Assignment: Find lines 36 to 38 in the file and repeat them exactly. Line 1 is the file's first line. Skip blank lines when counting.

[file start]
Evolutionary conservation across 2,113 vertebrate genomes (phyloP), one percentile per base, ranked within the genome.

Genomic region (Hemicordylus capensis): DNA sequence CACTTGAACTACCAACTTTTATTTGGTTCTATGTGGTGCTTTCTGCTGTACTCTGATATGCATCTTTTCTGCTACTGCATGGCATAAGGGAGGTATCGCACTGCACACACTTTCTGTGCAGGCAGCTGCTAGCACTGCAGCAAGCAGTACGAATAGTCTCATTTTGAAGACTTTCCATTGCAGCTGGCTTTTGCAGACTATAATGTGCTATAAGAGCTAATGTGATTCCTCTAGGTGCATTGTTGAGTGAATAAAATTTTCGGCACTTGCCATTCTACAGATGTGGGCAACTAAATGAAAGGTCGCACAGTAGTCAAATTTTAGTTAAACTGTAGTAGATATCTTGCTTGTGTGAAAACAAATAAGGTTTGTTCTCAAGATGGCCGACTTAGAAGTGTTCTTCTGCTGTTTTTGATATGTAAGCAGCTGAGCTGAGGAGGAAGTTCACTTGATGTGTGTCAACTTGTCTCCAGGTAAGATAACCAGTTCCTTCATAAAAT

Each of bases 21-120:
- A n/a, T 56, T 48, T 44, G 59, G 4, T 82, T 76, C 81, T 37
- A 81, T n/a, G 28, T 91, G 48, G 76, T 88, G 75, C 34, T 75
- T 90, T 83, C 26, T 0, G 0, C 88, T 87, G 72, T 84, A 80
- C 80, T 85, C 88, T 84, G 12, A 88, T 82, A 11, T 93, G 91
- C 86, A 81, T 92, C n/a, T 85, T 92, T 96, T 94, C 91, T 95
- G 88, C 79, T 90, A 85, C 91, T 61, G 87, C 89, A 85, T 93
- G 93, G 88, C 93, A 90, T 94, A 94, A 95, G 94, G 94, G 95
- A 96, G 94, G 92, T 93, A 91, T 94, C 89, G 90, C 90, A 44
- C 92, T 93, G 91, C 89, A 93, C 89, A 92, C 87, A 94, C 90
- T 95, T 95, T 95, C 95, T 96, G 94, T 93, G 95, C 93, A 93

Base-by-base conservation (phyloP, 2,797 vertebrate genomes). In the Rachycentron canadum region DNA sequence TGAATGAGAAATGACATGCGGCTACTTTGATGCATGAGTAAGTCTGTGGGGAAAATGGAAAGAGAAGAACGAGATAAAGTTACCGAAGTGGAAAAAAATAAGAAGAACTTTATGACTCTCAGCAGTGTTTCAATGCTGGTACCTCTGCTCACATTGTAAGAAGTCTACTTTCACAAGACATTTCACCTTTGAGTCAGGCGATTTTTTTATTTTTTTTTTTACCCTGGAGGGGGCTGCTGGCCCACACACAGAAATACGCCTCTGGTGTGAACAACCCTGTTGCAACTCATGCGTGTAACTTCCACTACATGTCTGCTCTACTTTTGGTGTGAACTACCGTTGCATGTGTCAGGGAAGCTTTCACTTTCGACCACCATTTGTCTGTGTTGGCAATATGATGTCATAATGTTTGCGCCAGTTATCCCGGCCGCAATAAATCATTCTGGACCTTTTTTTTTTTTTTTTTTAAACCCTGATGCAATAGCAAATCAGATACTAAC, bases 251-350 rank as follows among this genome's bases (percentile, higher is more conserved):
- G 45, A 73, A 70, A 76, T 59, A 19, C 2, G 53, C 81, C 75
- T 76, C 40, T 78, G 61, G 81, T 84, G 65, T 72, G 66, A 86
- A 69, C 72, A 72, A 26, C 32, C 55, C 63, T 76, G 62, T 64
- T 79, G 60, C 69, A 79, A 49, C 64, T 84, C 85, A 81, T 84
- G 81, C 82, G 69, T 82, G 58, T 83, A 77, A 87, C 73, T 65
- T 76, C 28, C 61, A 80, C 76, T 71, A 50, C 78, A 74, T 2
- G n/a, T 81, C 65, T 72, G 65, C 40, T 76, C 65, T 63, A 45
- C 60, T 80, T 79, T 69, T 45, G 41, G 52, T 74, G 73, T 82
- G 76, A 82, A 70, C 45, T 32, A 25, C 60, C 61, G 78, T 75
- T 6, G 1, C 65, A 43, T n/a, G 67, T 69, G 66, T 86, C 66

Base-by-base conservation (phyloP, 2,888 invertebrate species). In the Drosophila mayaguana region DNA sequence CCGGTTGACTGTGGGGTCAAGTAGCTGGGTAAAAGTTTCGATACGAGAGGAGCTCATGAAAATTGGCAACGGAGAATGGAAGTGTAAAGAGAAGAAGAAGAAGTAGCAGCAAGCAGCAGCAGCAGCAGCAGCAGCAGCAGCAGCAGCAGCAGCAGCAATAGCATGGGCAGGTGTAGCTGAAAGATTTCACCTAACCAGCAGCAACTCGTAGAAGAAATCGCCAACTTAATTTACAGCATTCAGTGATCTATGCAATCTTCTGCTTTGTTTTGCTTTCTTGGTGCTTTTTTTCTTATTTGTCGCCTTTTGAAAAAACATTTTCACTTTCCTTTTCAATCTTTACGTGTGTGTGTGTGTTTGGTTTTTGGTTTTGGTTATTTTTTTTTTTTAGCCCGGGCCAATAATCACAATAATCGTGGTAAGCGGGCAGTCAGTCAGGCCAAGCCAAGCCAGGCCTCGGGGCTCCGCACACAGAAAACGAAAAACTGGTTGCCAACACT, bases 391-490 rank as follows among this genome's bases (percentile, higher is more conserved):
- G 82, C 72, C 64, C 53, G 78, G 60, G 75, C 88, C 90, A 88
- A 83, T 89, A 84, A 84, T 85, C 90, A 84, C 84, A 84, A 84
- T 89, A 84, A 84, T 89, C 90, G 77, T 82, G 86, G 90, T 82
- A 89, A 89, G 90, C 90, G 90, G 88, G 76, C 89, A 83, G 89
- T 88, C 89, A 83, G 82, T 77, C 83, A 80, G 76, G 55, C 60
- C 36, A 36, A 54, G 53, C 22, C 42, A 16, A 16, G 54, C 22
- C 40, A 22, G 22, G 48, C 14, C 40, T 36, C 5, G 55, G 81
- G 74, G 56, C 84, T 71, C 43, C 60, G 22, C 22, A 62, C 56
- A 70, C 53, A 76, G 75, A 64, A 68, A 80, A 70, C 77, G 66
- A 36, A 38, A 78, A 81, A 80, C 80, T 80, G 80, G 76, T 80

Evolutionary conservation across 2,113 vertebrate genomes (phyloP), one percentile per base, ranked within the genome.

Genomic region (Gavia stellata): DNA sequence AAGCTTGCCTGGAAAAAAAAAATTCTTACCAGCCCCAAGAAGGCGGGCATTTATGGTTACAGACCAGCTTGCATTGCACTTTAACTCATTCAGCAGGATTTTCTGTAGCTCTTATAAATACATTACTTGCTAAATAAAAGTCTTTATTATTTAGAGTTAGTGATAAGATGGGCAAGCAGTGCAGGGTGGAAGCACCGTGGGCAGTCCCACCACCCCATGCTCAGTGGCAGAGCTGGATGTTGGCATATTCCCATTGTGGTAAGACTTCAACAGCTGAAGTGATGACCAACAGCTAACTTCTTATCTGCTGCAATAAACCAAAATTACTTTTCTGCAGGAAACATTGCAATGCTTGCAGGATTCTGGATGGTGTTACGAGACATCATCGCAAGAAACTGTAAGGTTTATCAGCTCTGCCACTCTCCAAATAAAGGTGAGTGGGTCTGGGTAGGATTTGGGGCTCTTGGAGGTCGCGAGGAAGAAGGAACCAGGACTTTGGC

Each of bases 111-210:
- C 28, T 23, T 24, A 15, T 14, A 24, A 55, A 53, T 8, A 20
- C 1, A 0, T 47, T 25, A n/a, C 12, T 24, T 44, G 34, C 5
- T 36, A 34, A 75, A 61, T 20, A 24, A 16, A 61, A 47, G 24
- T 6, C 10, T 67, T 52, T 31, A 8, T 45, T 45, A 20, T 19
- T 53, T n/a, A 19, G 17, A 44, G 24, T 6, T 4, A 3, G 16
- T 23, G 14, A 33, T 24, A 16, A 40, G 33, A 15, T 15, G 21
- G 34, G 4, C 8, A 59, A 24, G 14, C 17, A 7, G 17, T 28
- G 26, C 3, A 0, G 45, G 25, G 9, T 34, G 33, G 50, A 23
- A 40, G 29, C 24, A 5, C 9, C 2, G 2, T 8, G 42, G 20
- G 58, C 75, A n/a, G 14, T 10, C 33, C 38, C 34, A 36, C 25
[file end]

Evolutionary conservation across 2,113 vertebrate genomes (phyloP), one percentile per base, ranked within the genome.

Genomic region (Gavia stellata): DNA sequence AAGCTTGCCTGGAAAAAAAAAATTCTTACCAGCCCCAAGAAGGCGGGCATTTATGGTTACAGACCAGCTTGCATTGCACTTTAACTCATTCAGCAGGATTTTCTGTAGCTCTTATAAATACATTACTTGCTAAATAAAAGTCTTTATTATTTAGAGTTAGTGATAAGATGGGCAAGCAGTGCAGGGTGGAAGCACCGTGGGCAGTCCCACCACCCCATGCTCAGTGGCAGAGCTGGATGTTGGCATATTCCCATTGTGGTAAGACTTCAACAGCTGAAGTGATGACCAACAGCTAACTTCTTATCTGCTGCAATAAACCAAAATTACTTTTCTGCAGGAAACATTGCAATGCTTGCAGGATTCTGGATGGTGTTACGAGACATCATCGCAAGAAACTGTAAGGTTTATCAGCTCTGCCACTCTCCAAATAAAGGTGAGTGGGTCTGGGTAGGATTTGGGGCTCTTGGAGGTCGCGAGGAAGAAGGAACCAGGACTTTGGC

Each of bases 111-210: